Around the World in 80 Dates is a blog series designed to take me (and Tom) out of our comfort zones and force us to cook food from other countries. Each week, we use a random country generator to tell us where we will be cooking from. We have to cook at least one dish from this country, the more traditional the better. We alternate who’s cooking each week, this week is my turn.
I’ll admit that I felt a rush of relief when the random country generator landed on a place that I actually recognised for this weeks challenge. As interesting as it’s been to delve into the great unknown these past few weeks, there’s some comfort in just a little familiarity every now and then.
There are a few Vietnamese restaurants in Brighton (none of which I’ve been to, I’m afraid to say) and a couple of dishes of Vietnamese origin that I could name off the top of my head, so I didn’t feel completely in the dark when embarking upon my research.
This, coupled with a few eager suggestions from my friends on Instagram, meant that I was off to a good start before I’d even begun. For once.
There was so much to choose from, but in the end I settled for bahn mi because it seemed most accessible to me in terms of ingredients I’d have to get in. I’ve also perhaps let authenticity fall by the wayside just a smidge in favour of making it plant based.
According to my trusted friend throughout this challenge, Wikipedia, the components of a Bahn Mi are as follows: a combination of meats; often including spreadable pate, sliced cucumber, pickled radishes and carrots and coriander.
I decided to go down the tofu instead of meat route, frying it in sunflower oil until crispy then cooking for a few minutes in chilli bean paste. I had to go to the Asian supermarket for the chilli bean paste (it was a condiment I remember from a gorgeous turkey recipe my Mum whipped up one Christmas for leftovers and couldn’t find it anywhere else) and it was worth the trip.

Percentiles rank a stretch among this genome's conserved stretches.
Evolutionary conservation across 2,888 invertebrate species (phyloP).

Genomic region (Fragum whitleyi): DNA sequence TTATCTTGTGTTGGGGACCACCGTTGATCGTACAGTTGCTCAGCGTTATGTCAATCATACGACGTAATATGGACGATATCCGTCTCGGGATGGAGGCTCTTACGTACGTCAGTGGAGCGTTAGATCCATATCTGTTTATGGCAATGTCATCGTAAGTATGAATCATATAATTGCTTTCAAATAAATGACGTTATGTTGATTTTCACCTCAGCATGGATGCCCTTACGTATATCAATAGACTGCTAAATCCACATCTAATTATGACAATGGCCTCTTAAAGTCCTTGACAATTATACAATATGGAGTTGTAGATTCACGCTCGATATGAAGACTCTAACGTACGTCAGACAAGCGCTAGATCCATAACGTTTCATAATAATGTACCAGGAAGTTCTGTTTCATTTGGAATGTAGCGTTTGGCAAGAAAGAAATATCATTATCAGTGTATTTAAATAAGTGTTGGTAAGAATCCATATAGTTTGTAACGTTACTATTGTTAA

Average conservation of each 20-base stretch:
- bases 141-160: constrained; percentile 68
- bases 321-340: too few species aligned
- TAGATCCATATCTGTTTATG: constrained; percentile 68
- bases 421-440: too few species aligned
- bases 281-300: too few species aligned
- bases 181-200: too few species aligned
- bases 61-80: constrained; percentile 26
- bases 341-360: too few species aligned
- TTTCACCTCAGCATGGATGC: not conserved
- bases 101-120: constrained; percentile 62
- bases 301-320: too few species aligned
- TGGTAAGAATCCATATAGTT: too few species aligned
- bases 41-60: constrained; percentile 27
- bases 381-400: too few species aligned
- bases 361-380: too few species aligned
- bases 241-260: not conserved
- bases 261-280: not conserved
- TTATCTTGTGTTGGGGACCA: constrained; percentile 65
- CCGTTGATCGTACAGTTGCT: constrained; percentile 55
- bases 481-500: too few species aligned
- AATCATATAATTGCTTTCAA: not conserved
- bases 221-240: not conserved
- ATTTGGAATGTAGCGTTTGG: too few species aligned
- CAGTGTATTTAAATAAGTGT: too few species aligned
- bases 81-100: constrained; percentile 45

I went on a bit of a detour to make my own vegan pate using this Lauren Caris recipe, all things considered it probably had no place on Vietnamese week (aubergines, peppers, carrots, chickpeas) but it really was delicious, and was an easy vegetarian way to add a different texture to the sandwich.
If I was doing things properly, I would have found white radishes somewhere, but I’ve been drunk or hungover all weekend and even making this at all was a stretch come Sunday so the pink ones had to do. I put them in a bowl with finely sliced carrots and some white wine vinegar, sugar and salt for about a half hour.
The sandwich was lush. Though if I’m honest, I wish I’d had the energy to make more of this week. I would have loved to have attempted more than one dish and learned more about Vietnamese culture, but it was Christmas party weekend and sometimes life just gets in the way.. you know?